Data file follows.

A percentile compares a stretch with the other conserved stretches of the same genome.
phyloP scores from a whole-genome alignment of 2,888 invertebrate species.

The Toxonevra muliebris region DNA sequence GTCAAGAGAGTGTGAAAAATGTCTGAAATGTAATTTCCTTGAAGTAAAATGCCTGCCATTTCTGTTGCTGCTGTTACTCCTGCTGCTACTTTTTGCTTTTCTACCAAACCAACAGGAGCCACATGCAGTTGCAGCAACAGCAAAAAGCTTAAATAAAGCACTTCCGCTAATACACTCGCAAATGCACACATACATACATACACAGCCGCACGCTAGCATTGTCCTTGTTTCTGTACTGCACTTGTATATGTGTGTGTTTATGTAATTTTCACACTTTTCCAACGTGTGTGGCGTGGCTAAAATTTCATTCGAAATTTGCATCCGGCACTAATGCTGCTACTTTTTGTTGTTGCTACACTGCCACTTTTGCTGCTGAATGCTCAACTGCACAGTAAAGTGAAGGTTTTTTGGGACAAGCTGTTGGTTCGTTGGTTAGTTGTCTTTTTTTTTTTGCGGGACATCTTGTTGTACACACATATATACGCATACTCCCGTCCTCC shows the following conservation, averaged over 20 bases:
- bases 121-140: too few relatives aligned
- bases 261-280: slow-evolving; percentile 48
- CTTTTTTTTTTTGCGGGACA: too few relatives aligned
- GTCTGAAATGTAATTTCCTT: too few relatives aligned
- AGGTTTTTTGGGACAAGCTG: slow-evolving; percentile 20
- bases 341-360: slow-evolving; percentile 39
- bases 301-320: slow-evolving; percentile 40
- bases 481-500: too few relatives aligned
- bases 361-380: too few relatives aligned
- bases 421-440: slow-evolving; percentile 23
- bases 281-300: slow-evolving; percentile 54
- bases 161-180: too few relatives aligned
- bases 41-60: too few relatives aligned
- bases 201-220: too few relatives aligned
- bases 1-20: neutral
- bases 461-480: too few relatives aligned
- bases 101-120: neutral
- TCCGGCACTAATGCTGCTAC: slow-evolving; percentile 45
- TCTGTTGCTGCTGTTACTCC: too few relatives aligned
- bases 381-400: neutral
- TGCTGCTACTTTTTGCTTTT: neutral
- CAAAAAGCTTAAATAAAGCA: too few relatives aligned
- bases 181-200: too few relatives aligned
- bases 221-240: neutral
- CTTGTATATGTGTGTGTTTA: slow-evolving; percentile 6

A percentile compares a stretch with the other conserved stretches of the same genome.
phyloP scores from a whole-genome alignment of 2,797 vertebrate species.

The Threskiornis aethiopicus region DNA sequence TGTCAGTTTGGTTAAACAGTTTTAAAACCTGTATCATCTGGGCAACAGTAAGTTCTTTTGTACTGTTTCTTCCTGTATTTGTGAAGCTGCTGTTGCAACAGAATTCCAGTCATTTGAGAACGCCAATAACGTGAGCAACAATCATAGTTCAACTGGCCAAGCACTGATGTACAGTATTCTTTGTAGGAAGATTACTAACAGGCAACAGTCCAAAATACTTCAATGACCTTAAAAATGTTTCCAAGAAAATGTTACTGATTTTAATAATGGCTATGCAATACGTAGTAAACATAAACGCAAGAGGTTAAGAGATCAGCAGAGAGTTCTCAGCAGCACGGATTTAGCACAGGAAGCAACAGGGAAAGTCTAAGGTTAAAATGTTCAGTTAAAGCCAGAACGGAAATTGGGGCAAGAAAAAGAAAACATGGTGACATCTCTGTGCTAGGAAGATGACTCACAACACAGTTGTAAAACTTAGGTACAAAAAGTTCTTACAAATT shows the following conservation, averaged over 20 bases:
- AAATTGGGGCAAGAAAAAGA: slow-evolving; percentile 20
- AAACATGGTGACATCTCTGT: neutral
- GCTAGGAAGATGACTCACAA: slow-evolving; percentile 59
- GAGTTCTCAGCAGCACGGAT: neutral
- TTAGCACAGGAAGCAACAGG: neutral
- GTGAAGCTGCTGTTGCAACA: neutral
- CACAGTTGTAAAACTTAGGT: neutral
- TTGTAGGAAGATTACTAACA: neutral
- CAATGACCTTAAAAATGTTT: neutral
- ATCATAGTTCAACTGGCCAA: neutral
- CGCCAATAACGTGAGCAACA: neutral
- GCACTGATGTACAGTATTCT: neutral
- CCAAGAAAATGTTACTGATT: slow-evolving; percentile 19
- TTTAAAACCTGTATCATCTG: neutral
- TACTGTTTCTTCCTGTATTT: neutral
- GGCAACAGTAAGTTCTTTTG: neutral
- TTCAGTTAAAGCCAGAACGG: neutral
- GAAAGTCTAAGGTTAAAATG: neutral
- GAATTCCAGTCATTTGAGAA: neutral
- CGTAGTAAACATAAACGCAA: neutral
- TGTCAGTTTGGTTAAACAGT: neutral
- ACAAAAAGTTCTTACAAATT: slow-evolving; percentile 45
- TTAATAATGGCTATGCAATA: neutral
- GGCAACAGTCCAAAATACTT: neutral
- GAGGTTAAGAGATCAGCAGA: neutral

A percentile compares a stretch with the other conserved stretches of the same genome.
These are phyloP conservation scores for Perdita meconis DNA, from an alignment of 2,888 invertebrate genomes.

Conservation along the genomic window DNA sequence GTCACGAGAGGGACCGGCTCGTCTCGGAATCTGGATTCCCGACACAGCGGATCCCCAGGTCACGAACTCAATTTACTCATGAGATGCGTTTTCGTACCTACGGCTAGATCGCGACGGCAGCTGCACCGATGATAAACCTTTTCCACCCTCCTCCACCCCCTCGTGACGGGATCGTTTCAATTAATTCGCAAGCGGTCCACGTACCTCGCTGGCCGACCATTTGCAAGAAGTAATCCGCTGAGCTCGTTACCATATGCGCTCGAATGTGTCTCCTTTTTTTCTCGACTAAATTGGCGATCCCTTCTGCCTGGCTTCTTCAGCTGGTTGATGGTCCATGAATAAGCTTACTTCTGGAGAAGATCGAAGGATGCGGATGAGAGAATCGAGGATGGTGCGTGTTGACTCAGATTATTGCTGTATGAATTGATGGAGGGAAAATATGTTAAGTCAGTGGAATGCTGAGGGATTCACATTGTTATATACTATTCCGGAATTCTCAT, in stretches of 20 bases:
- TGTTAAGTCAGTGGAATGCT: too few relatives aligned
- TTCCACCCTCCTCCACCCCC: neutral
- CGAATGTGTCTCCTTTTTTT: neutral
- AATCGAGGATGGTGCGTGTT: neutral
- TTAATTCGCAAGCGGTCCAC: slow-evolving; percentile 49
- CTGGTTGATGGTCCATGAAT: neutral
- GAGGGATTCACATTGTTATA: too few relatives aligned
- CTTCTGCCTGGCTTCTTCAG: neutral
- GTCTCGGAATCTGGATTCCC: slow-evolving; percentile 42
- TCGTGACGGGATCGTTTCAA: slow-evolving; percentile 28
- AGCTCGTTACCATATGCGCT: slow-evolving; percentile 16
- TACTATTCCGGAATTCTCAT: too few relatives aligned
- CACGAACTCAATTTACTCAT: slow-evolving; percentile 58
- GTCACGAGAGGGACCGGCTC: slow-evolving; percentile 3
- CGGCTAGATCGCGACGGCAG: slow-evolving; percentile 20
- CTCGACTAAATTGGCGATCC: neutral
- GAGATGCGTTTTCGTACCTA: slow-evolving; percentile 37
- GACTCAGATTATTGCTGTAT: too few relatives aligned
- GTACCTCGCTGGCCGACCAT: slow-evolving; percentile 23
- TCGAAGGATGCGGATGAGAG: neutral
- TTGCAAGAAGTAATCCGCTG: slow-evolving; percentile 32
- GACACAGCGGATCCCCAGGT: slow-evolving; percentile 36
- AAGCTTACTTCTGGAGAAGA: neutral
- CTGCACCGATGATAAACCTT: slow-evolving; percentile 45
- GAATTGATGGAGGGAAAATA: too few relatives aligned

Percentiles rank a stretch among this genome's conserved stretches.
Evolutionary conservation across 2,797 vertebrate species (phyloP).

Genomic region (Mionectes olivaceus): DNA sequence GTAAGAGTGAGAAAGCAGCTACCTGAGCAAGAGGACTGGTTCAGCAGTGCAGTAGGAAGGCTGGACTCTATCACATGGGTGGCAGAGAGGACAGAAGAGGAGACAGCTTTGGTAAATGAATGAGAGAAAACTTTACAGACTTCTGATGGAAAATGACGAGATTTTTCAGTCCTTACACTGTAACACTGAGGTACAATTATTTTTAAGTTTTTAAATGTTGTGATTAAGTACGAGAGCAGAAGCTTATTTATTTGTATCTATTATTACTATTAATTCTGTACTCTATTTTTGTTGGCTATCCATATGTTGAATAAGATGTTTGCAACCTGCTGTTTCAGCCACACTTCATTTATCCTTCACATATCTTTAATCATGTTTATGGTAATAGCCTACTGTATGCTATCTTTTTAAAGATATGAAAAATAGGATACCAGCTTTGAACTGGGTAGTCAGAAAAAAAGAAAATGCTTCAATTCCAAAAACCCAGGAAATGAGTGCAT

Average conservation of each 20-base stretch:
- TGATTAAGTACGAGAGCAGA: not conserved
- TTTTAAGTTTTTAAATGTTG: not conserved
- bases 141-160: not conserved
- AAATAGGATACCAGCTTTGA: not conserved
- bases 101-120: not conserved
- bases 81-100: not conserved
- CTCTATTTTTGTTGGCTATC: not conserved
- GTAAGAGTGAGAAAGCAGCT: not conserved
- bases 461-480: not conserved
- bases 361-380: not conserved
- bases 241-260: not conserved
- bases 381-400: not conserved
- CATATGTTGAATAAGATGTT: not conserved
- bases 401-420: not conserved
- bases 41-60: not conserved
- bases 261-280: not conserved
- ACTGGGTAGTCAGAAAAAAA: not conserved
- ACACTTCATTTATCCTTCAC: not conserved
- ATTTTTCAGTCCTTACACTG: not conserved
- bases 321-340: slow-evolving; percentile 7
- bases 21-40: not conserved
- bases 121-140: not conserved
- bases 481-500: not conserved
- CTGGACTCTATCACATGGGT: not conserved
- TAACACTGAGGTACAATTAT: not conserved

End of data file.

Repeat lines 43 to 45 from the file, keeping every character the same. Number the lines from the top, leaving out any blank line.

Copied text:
- GCACTGATGTACAGTATTCT: neutral
- CCAAGAAAATGTTACTGATT: slow-evolving; percentile 19
- TTTAAAACCTGTATCATCTG: neutral